Friday, March 11, 2011


Why did Tolkien create the multiple-step ending? Perhaps Tolkien wanted to show how drastic the hobbits transformed relative to the hobbits who remain in the Shire. Maybe Tolkien decided to do this multiple step ending for its novelty (or both). Tolkien creates novelty by adding maps, portraying uncommon endings with multiple climaxes and resolutions, switching the outcomes of the epic and fairy tale characters, and essentially creating his own fantasy writing rules in the process. Did Tolkien write the multiple-step ending for the same reason (novelty) that he does in these instances?

When people read about “sub-created” worlds, some people (like me) tend to think that many of these fictions only piggy back off of a great work like Lord of the Rings; thus, they are just not as good. Even though many works are similar to LOTR, it just lacks that novelty (we have already seen it before). Did Tolkien do so many unique things just for the novelty of it? Is that why LOTR rose in popularity to achieve greatness? Or did Tolkien just do this simply because he wanted too (no additional reasoning)?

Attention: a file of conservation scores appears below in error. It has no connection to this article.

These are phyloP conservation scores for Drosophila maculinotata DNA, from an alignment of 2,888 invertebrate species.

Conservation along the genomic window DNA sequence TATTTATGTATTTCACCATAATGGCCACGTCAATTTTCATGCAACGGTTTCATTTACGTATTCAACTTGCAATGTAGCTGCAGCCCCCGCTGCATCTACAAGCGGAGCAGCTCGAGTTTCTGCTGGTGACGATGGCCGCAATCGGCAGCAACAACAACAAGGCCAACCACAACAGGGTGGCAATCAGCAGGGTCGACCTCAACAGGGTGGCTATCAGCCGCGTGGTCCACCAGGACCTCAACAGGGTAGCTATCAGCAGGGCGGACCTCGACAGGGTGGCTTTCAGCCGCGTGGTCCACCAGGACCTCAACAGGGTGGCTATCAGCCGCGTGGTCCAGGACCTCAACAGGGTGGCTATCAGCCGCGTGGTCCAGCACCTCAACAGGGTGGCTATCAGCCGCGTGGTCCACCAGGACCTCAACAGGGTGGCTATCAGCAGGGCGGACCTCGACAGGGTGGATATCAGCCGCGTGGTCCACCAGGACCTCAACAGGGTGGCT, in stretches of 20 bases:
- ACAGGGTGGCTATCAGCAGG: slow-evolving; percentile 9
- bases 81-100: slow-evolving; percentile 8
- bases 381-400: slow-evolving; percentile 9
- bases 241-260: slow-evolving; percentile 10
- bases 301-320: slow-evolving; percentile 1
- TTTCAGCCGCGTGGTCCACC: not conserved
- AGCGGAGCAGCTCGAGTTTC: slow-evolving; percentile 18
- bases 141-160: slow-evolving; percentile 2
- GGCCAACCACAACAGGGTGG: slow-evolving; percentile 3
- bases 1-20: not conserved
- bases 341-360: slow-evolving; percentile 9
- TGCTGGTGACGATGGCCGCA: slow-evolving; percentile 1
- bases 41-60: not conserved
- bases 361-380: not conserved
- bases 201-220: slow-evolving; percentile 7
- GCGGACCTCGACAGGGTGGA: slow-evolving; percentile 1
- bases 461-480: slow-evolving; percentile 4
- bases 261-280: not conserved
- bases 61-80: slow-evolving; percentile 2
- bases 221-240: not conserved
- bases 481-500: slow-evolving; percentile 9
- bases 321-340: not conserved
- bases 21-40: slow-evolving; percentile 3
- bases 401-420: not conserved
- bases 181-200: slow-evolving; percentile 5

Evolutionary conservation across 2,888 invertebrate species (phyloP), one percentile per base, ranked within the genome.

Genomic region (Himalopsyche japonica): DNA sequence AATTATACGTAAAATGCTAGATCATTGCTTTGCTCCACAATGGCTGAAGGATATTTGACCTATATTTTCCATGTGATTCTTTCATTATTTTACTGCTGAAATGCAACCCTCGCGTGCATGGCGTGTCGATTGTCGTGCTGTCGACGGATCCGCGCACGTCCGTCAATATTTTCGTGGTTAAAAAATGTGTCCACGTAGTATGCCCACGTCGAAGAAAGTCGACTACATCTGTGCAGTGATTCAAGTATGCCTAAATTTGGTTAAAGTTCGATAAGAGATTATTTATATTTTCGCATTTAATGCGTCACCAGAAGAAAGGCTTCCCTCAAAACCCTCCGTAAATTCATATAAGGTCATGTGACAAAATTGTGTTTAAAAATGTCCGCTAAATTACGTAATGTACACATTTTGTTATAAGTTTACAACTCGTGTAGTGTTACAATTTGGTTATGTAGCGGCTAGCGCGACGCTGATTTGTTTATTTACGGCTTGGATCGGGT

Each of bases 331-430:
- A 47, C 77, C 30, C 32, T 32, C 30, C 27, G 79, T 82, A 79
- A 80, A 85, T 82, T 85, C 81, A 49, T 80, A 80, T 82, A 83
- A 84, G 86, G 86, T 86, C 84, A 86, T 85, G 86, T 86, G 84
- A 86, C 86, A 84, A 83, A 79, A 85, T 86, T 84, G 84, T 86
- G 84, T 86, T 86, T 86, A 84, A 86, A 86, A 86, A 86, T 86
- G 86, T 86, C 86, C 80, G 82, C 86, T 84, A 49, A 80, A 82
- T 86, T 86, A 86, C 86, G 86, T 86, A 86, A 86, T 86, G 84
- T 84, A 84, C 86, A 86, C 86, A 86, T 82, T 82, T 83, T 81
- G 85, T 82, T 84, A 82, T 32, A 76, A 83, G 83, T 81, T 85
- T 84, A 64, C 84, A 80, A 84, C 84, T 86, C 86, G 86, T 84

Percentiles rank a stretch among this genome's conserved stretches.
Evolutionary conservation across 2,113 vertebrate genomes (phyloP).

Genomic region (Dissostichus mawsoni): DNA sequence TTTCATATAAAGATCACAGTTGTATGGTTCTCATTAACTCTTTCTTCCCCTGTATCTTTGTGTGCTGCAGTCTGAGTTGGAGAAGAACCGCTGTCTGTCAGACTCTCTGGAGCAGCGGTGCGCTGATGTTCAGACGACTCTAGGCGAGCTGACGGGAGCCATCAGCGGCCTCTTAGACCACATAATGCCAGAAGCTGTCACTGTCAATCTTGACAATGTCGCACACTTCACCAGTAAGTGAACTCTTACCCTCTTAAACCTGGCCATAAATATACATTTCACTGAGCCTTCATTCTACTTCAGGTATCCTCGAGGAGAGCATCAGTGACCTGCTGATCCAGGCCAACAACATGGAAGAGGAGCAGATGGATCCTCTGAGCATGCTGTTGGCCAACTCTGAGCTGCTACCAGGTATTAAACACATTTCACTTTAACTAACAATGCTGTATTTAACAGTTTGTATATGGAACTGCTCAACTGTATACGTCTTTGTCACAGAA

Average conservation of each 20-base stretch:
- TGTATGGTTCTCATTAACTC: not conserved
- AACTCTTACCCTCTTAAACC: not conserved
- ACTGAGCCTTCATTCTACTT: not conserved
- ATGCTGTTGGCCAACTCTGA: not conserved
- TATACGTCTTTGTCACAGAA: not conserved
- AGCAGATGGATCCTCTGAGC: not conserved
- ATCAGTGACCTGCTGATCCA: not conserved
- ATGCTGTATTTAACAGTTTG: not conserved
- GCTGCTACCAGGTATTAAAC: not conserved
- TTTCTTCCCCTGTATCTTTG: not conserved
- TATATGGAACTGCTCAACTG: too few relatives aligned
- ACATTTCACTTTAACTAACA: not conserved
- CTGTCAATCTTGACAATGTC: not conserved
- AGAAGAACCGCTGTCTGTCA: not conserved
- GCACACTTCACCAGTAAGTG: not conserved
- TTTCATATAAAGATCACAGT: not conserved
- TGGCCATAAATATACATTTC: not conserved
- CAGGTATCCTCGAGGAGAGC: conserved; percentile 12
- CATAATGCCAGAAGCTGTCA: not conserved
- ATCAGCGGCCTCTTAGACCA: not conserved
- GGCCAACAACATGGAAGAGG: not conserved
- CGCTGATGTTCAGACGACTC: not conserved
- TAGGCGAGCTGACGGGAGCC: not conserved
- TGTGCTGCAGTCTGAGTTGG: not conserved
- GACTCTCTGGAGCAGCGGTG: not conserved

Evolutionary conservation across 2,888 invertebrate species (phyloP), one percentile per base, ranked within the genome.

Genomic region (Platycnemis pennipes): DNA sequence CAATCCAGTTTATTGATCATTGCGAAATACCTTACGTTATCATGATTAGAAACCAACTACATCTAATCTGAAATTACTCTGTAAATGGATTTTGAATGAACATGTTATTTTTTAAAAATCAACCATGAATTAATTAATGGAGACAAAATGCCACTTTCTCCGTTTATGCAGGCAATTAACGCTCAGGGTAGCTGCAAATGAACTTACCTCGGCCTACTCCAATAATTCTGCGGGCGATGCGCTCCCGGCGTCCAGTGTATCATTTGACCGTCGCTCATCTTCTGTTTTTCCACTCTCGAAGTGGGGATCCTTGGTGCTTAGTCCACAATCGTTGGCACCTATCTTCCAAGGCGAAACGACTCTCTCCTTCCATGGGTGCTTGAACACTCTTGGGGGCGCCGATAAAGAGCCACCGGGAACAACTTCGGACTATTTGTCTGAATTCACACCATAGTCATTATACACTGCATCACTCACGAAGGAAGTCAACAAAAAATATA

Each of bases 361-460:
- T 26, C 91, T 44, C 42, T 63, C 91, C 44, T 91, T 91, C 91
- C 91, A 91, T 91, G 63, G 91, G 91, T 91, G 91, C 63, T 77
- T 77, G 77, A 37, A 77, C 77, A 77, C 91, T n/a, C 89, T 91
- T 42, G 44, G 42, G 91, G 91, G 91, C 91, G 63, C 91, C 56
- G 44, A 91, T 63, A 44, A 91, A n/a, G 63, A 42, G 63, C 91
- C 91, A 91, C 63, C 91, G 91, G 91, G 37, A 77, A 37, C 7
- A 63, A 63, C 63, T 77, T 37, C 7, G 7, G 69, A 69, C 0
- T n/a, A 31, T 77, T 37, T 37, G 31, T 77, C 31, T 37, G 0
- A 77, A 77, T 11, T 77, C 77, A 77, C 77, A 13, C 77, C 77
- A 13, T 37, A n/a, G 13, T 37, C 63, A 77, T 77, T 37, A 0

Secondly, why did Tolkien make the ending so long? Did he also do this because it was new and innovative?

Many great works are great because they are the first of the kind and have never been seen much before. Is novelty Tolkien’s motivation beyond the multiple-step (and long) endings and other unique Tolkien additions? Are the benefits like exaggerating transformations and the fear of ending too quickly just bonuses?

1 comment:

Luthien said...

I'm more inclined to believe that Tolkien wrote LOTR as part of a larger history - the history of Middle-earth - and so wrote a longer, multi-step ending to suit that historical genre (like, it's a story that keeps on going - history never stops, does it?). His writings (of course) ended up being original, but I don't think that was necessarily his conscious intention. Tolkien says that he wrote LOTR and other stories out of his invented languages (as seen in the group presentation on languages), so I feel like he kind of just kept going with the story and languages and ended up creating something new and original without consciously meaning to.